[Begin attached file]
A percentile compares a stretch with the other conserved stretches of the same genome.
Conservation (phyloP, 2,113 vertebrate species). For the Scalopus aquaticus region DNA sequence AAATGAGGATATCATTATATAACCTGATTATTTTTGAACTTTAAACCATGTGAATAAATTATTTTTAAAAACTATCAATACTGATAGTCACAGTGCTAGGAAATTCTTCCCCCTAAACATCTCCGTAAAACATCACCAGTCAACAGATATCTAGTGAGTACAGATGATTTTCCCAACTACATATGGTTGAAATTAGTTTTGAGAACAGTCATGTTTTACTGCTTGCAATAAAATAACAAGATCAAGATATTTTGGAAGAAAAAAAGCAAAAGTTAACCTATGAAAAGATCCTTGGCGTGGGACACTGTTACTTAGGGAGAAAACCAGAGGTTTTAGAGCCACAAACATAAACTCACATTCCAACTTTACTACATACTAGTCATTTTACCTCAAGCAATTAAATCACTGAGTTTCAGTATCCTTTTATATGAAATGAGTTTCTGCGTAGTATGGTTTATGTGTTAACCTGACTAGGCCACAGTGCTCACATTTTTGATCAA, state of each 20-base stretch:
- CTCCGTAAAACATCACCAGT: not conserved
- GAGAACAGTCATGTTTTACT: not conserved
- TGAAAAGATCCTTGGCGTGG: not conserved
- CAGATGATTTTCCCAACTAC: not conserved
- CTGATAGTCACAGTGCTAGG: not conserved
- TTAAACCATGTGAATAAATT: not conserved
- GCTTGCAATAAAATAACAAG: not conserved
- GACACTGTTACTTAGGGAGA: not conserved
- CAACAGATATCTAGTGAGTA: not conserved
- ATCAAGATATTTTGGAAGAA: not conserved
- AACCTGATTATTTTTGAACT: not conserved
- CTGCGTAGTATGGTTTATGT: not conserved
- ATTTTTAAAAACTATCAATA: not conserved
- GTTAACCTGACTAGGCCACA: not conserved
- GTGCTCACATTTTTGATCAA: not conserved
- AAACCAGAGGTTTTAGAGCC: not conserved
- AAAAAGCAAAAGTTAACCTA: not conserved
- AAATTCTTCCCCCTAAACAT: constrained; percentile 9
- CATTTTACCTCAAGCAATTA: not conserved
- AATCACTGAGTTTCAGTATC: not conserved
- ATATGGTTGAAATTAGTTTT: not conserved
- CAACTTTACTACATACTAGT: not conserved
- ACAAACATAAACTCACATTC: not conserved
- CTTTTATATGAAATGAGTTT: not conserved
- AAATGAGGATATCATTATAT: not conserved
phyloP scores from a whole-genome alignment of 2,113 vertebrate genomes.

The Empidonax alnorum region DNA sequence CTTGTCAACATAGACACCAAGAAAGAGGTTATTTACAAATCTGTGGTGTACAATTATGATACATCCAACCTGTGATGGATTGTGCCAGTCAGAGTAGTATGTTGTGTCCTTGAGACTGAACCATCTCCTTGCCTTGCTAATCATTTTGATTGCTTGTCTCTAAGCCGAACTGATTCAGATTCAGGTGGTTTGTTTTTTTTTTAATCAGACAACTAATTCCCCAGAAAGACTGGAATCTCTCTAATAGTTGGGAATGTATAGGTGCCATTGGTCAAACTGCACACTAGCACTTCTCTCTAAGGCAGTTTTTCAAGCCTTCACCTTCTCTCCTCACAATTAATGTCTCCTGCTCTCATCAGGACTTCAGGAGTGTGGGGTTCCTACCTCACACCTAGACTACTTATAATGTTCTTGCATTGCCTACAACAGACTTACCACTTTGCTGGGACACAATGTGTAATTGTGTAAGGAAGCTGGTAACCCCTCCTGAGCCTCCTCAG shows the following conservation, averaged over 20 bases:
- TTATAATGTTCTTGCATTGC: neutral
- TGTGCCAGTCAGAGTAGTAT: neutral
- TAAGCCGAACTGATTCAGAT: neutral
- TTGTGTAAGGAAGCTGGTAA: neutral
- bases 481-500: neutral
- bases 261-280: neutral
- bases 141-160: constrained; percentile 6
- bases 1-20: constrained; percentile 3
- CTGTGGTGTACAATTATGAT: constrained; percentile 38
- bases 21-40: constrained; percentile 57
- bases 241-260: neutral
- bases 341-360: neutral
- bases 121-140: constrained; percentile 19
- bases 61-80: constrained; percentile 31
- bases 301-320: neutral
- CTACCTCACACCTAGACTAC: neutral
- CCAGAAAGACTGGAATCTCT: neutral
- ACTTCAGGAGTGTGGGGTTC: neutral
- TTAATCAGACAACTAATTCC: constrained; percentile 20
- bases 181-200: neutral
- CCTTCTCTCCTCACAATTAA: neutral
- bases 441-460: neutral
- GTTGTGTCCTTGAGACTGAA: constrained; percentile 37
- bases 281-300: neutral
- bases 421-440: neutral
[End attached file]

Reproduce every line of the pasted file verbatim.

A percentile compares a stretch with the other conserved stretches of the same genome.
Conservation (phyloP, 2,113 vertebrate species). For the Scalopus aquaticus region DNA sequence AAATGAGGATATCATTATATAACCTGATTATTTTTGAACTTTAAACCATGTGAATAAATTATTTTTAAAAACTATCAATACTGATAGTCACAGTGCTAGGAAATTCTTCCCCCTAAACATCTCCGTAAAACATCACCAGTCAACAGATATCTAGTGAGTACAGATGATTTTCCCAACTACATATGGTTGAAATTAGTTTTGAGAACAGTCATGTTTTACTGCTTGCAATAAAATAACAAGATCAAGATATTTTGGAAGAAAAAAAGCAAAAGTTAACCTATGAAAAGATCCTTGGCGTGGGACACTGTTACTTAGGGAGAAAACCAGAGGTTTTAGAGCCACAAACATAAACTCACATTCCAACTTTACTACATACTAGTCATTTTACCTCAAGCAATTAAATCACTGAGTTTCAGTATCCTTTTATATGAAATGAGTTTCTGCGTAGTATGGTTTATGTGTTAACCTGACTAGGCCACAGTGCTCACATTTTTGATCAA, state of each 20-base stretch:
- CTCCGTAAAACATCACCAGT: not conserved
- GAGAACAGTCATGTTTTACT: not conserved
- TGAAAAGATCCTTGGCGTGG: not conserved
- CAGATGATTTTCCCAACTAC: not conserved
- CTGATAGTCACAGTGCTAGG: not conserved
- TTAAACCATGTGAATAAATT: not conserved
- GCTTGCAATAAAATAACAAG: not conserved
- GACACTGTTACTTAGGGAGA: not conserved
- CAACAGATATCTAGTGAGTA: not conserved
- ATCAAGATATTTTGGAAGAA: not conserved
- AACCTGATTATTTTTGAACT: not conserved
- CTGCGTAGTATGGTTTATGT: not conserved
- ATTTTTAAAAACTATCAATA: not conserved
- GTTAACCTGACTAGGCCACA: not conserved
- GTGCTCACATTTTTGATCAA: not conserved
- AAACCAGAGGTTTTAGAGCC: not conserved
- AAAAAGCAAAAGTTAACCTA: not conserved
- AAATTCTTCCCCCTAAACAT: constrained; percentile 9
- CATTTTACCTCAAGCAATTA: not conserved
- AATCACTGAGTTTCAGTATC: not conserved
- ATATGGTTGAAATTAGTTTT: not conserved
- CAACTTTACTACATACTAGT: not conserved
- ACAAACATAAACTCACATTC: not conserved
- CTTTTATATGAAATGAGTTT: not conserved
- AAATGAGGATATCATTATAT: not conserved
phyloP scores from a whole-genome alignment of 2,113 vertebrate genomes.

The Empidonax alnorum region DNA sequence CTTGTCAACATAGACACCAAGAAAGAGGTTATTTACAAATCTGTGGTGTACAATTATGATACATCCAACCTGTGATGGATTGTGCCAGTCAGAGTAGTATGTTGTGTCCTTGAGACTGAACCATCTCCTTGCCTTGCTAATCATTTTGATTGCTTGTCTCTAAGCCGAACTGATTCAGATTCAGGTGGTTTGTTTTTTTTTTAATCAGACAACTAATTCCCCAGAAAGACTGGAATCTCTCTAATAGTTGGGAATGTATAGGTGCCATTGGTCAAACTGCACACTAGCACTTCTCTCTAAGGCAGTTTTTCAAGCCTTCACCTTCTCTCCTCACAATTAATGTCTCCTGCTCTCATCAGGACTTCAGGAGTGTGGGGTTCCTACCTCACACCTAGACTACTTATAATGTTCTTGCATTGCCTACAACAGACTTACCACTTTGCTGGGACACAATGTGTAATTGTGTAAGGAAGCTGGTAACCCCTCCTGAGCCTCCTCAG shows the following conservation, averaged over 20 bases:
- TTATAATGTTCTTGCATTGC: neutral
- TGTGCCAGTCAGAGTAGTAT: neutral
- TAAGCCGAACTGATTCAGAT: neutral
- TTGTGTAAGGAAGCTGGTAA: neutral
- bases 481-500: neutral
- bases 261-280: neutral
- bases 141-160: constrained; percentile 6
- bases 1-20: constrained; percentile 3
- CTGTGGTGTACAATTATGAT: constrained; percentile 38
- bases 21-40: constrained; percentile 57
- bases 241-260: neutral
- bases 341-360: neutral
- bases 121-140: constrained; percentile 19
- bases 61-80: constrained; percentile 31
- bases 301-320: neutral
- CTACCTCACACCTAGACTAC: neutral
- CCAGAAAGACTGGAATCTCT: neutral
- ACTTCAGGAGTGTGGGGTTC: neutral
- TTAATCAGACAACTAATTCC: constrained; percentile 20
- bases 181-200: neutral
- CCTTCTCTCCTCACAATTAA: neutral
- bases 441-460: neutral
- GTTGTGTCCTTGAGACTGAA: constrained; percentile 37
- bases 281-300: neutral
- bases 421-440: neutral